60 years with the Pilot Club
Published 12:00 am Wednesday, August 29, 2007
A tea in honor of 60 years of the Pilot Club of Demopolis was held Sunday. In attendance were current, former members, and two charter members, Betty Ann Davis and Annabelle Braswell.
The club received charter 228 on Aug. 28, 1947 and was sponsored by the Pilot Club of Selma. Their mission statement as part of Pilot Club International is to &8220;improve the quality of life in communities around the world.&8221; Their motto is &8220;friendship and service.&8221;
Eleanor Park, who serves as one of the directors of the club, said the main focus of the Pilot Club&8217;s fundraising efforts are to benefit those who suffer from brain disorders and disabilities. Just one of the many programs to raise funds includes Brainminders, a safety program geared toward first grade students.
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A more recent fundraising effort of the Pilot Club is Project Lifesaver, which the club has raised nearly $9,500 toward since the beginning of July. The funds will go to implementing the program, which is a rescue effort for people who are affected by Alzheimer&8217;s, autism, Down syndrome or who are nonverbal.
The first president of the club was Carrie Mae Wilson in 1947. Some of the traditional fundraisers for the club included bake sales, knife sales and also participation locally in Freedom on the River and Christmas on the River.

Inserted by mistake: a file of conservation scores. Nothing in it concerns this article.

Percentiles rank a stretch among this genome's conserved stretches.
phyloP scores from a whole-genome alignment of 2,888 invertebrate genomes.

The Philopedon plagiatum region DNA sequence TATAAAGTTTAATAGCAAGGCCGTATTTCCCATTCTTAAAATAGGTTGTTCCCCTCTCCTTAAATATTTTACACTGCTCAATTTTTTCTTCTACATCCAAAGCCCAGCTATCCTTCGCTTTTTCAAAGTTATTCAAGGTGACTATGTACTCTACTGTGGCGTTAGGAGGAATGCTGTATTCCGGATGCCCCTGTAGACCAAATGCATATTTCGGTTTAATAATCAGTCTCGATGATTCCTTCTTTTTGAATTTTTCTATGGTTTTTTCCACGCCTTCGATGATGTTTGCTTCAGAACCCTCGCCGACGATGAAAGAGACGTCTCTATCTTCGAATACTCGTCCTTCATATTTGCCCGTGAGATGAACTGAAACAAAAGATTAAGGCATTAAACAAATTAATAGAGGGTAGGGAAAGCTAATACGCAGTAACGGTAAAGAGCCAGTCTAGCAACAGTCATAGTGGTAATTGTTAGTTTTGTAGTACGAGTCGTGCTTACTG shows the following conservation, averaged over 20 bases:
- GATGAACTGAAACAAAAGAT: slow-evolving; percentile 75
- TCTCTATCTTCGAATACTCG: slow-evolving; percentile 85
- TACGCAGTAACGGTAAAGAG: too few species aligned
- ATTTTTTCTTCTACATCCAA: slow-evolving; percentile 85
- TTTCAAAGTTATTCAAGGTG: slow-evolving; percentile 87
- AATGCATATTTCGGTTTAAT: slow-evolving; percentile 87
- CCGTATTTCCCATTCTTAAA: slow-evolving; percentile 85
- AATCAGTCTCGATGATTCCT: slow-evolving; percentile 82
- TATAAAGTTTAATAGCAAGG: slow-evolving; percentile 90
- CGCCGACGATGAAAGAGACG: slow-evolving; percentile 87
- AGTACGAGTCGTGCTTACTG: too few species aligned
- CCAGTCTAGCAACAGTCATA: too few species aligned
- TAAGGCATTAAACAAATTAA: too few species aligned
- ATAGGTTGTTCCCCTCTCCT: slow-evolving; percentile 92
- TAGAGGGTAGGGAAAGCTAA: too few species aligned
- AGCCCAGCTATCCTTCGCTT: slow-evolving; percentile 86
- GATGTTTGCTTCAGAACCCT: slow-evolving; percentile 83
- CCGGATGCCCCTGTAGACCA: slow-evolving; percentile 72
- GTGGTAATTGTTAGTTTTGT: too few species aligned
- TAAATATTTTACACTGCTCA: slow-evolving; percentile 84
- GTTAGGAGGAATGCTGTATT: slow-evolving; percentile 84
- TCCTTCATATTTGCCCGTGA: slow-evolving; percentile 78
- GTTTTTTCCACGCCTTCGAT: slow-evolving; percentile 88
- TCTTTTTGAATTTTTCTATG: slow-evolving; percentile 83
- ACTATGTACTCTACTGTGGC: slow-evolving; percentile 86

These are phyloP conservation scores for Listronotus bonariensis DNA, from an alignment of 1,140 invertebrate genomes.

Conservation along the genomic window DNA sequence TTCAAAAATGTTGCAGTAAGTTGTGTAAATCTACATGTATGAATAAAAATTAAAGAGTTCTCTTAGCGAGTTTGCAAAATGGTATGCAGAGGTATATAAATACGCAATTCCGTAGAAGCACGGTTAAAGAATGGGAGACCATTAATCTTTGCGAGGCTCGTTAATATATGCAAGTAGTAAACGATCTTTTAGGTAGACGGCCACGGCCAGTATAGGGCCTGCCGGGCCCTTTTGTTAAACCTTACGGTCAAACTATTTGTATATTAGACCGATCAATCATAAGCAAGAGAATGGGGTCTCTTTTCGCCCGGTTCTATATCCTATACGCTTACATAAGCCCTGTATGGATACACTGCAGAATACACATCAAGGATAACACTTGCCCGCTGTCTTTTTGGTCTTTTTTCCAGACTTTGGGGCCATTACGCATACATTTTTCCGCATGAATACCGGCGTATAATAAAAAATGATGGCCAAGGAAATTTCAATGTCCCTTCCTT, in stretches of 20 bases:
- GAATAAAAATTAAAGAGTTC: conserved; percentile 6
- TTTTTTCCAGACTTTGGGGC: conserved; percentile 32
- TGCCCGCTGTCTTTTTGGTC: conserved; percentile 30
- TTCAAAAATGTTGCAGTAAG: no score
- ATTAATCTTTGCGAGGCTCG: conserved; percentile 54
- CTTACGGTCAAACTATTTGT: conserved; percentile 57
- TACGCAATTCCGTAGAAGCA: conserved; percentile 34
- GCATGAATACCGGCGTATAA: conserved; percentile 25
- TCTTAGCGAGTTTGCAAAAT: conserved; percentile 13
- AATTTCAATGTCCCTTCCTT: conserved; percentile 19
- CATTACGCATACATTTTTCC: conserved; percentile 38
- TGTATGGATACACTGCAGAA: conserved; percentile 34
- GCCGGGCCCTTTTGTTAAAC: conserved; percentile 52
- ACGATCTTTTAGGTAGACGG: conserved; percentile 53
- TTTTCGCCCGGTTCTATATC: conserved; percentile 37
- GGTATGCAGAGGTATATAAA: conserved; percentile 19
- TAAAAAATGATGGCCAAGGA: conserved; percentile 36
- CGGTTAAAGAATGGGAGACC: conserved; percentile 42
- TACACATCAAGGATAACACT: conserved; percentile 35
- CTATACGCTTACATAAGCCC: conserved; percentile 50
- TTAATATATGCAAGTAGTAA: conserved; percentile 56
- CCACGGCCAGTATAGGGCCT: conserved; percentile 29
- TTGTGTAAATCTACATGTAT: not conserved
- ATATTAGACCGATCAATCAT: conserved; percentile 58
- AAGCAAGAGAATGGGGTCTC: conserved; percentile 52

Irma Parr, who has been a member of the Pilot Club for more than 50 years, said, &8220;I&8217;ve enjoyed the club.&8221;
She also said it has changed over the years because there are more civic opportunities for people.
Louise Reffett a former member who transferred to the Tuscaloosa Club in 1975, said the club used to assign classifications to each member according to what field of work they were in. They were also only allowed to have a certain percentage of each kind of classification in the club. Those rules, too, have changed with the years, Reffett said.
Another tradition of the club was to honor a Pilot Girl of the Month, who was a high school student who represented the ideals of the club. The trend eventually became a once a year affair. Now, the current reincarnation is with the club&8217;s affiliation with the Anchor Club.
While much has changed about the organization, there are still many things that have remained the same. A group of dedicated individuals come together to work to better their communities, and occasionally have fun, too.
Kelli Wright is a staff writer for The Demopolis Times. She can be reached by e-mail to email@example.com.